To the Editor: I thought you would be interested in an update about the ongoing saga of the Christmas tree lights on King Street. They were all turned off April 15 and the short-run effort to keep them on through this spring did not work. Now The trees have been trimmed on King Street. It was a long overdue procedure to maintain the tree canopy over the city. As far as we know now the budget has been created and the lights will not be on again until Thanksgiving this year.
To the Editor: Reporter Michael Lee Pope’s two articles, “Historic Tax Hikes” and “Uncertainty Haunts Groundbreaking,” are inextricably linked. In the former Mr. Pope writes: “One of the leading drivers of the need for capital spending is the public school system.” In the latter he states: “when the new $45 million Jefferson-Houston School facility opens its doors, it may not be under the control of city leaders.” Jefferson-Houston School, my family’s failing neighborhood school, becomes the responsibility of the Commonwealth of Virginia in 2014.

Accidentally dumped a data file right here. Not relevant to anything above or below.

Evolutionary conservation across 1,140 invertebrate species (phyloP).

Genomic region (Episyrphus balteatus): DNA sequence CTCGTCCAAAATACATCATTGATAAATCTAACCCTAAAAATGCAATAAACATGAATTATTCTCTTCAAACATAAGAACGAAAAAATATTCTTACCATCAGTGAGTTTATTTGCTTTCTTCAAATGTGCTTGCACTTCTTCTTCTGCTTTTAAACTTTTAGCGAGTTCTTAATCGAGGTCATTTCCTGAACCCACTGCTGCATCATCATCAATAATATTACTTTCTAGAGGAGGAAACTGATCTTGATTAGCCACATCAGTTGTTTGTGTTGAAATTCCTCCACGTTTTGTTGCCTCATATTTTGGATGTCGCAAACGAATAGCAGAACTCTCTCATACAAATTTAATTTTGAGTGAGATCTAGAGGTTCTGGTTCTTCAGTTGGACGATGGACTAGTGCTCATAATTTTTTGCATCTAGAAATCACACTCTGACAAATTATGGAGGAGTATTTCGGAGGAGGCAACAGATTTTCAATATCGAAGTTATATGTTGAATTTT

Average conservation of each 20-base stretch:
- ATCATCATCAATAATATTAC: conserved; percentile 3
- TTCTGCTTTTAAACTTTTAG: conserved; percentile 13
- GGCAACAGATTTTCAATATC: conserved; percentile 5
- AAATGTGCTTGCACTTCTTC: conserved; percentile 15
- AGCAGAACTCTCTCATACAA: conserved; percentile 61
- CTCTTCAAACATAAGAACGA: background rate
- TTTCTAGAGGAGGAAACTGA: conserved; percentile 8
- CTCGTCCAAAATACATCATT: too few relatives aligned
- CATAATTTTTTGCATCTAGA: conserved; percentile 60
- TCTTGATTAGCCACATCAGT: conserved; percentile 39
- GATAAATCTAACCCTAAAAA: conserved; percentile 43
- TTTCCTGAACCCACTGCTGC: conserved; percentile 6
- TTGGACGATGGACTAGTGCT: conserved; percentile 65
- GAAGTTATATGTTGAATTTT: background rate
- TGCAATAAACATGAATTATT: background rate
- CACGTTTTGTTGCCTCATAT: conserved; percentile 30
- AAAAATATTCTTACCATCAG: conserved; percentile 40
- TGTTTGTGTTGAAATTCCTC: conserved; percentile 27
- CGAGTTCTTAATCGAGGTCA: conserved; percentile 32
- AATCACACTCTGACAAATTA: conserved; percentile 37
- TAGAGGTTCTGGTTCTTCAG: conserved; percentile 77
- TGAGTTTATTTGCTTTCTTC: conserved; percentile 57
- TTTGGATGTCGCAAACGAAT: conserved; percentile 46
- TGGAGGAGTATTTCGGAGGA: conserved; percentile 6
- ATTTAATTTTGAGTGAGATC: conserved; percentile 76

To the Editor: I would like to comment on two recent items in the Gazette Packet: a letter in the May 9 issue ("A City's Priorities" from Carl A. Posey), and the item in the May 16 "Business Matters" column headlined "Books Without Bookstores." I agree strongly with Mr. Posey's point that Alexandria's library system needs to receive high priority in Alexandria's budgets, but I take issue with his statement that "Alexandria is a community where no bookseller can survive." The "Books Without Bookstores" item stated that Alexandria is "bereft of a place to buy books." I disagree.